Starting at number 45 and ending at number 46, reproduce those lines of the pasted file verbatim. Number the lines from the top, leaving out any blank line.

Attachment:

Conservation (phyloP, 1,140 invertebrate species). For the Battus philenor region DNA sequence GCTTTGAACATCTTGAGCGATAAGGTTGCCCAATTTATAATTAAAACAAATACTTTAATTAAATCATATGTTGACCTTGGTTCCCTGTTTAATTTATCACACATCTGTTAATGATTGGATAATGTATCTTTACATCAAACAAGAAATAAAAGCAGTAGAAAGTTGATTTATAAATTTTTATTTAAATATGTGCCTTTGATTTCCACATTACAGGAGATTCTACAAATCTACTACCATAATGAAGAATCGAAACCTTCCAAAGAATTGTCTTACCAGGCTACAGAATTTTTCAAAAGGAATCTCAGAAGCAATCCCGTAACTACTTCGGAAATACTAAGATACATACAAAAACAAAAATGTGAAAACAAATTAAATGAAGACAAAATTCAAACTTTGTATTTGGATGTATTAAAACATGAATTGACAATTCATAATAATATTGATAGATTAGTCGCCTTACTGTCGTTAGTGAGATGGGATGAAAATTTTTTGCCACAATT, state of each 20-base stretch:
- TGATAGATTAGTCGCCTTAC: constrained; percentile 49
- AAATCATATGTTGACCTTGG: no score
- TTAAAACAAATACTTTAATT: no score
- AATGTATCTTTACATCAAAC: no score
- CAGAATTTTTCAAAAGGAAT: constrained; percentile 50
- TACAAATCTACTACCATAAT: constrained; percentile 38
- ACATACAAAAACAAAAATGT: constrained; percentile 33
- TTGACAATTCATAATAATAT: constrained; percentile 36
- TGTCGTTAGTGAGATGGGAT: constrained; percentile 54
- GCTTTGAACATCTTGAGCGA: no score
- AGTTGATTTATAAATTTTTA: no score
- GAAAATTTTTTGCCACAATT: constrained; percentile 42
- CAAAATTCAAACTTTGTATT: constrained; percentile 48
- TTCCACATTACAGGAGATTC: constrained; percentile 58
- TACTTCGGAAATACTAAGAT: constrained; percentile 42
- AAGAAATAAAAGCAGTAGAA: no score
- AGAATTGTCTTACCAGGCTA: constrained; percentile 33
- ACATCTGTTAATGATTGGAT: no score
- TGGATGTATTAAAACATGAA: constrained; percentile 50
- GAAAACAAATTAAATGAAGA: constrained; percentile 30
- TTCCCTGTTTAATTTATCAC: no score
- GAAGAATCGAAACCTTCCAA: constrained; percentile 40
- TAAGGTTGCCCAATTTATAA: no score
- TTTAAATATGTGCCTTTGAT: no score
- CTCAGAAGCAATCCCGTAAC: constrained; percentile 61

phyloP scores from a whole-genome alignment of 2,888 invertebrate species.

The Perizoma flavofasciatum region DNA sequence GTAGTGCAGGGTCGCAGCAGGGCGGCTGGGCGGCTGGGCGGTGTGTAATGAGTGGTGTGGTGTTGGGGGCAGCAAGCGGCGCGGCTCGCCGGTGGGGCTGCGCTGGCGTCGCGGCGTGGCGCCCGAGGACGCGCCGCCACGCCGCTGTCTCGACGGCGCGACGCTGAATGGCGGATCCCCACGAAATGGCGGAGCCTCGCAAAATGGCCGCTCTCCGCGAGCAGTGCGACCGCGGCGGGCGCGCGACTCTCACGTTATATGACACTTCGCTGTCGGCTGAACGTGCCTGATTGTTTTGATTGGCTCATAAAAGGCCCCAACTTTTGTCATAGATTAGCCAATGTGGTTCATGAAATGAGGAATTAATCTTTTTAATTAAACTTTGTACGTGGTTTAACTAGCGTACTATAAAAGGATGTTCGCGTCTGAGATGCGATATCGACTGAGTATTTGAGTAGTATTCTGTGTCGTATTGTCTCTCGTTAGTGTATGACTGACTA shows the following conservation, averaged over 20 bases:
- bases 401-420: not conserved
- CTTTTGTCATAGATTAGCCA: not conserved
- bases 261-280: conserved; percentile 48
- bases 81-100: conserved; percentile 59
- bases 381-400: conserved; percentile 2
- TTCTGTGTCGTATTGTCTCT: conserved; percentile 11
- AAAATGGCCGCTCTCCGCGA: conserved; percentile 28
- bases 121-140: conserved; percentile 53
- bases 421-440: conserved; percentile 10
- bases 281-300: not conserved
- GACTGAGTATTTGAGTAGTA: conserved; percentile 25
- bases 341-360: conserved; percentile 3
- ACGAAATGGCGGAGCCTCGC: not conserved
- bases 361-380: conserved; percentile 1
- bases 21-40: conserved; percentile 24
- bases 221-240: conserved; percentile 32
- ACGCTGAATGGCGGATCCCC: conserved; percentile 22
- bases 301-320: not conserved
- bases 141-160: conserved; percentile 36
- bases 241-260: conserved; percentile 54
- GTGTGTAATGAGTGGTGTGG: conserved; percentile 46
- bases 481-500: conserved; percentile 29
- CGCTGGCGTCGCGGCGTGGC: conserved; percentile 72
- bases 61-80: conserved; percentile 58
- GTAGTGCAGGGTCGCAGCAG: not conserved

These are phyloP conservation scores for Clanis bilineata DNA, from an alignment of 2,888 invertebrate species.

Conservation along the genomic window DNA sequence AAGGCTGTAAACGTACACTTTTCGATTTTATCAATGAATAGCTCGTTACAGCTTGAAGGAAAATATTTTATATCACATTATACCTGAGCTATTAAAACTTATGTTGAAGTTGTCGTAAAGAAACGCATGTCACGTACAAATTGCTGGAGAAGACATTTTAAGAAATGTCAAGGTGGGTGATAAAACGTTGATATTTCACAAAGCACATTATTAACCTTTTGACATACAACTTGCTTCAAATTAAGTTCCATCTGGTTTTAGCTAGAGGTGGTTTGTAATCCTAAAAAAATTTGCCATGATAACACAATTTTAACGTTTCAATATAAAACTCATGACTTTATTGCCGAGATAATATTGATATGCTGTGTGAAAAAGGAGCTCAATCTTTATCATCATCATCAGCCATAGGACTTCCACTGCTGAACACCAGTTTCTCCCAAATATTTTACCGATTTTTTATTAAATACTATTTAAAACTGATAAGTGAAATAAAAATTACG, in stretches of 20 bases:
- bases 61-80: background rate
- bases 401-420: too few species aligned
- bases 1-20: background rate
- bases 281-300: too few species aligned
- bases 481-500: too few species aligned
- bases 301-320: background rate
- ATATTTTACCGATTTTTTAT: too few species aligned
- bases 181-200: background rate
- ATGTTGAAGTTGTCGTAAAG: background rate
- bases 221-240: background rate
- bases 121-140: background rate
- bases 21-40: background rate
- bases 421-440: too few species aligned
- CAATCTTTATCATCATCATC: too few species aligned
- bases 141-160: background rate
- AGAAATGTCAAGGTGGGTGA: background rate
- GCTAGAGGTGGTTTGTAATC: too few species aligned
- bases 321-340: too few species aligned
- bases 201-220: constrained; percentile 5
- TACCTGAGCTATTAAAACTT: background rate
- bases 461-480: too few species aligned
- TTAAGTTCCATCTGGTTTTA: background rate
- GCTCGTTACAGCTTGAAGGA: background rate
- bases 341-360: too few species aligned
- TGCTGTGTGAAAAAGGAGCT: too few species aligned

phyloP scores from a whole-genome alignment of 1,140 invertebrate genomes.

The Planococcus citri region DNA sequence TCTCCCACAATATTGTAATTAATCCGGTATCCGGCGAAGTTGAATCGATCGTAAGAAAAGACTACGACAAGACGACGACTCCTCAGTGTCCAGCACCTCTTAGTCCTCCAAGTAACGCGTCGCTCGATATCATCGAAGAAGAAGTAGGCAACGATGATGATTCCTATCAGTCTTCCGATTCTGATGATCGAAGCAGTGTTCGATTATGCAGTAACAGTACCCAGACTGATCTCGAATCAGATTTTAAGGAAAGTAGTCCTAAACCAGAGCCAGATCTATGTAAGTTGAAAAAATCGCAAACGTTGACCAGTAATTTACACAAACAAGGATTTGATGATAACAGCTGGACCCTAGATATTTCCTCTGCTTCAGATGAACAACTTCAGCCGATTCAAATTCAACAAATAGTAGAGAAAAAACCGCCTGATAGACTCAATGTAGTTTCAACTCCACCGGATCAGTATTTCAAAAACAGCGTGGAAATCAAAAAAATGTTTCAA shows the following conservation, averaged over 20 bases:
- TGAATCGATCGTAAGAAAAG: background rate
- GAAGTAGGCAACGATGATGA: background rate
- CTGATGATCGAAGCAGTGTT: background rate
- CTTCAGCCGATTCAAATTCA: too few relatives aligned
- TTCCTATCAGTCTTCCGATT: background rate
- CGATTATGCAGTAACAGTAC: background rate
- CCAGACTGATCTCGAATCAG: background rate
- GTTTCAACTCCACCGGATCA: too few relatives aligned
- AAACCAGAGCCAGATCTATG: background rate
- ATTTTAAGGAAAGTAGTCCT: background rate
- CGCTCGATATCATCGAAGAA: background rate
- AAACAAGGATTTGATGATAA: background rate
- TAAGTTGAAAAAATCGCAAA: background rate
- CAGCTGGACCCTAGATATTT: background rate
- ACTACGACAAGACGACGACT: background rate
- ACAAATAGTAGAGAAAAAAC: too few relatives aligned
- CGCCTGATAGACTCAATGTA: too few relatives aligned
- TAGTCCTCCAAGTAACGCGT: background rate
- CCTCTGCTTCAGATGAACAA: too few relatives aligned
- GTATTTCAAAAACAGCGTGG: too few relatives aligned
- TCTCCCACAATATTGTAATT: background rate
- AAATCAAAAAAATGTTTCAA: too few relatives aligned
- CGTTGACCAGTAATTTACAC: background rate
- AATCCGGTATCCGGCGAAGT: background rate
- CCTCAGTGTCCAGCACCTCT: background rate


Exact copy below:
- ACGCTGAATGGCGGATCCCC: conserved; percentile 22
- bases 301-320: not conserved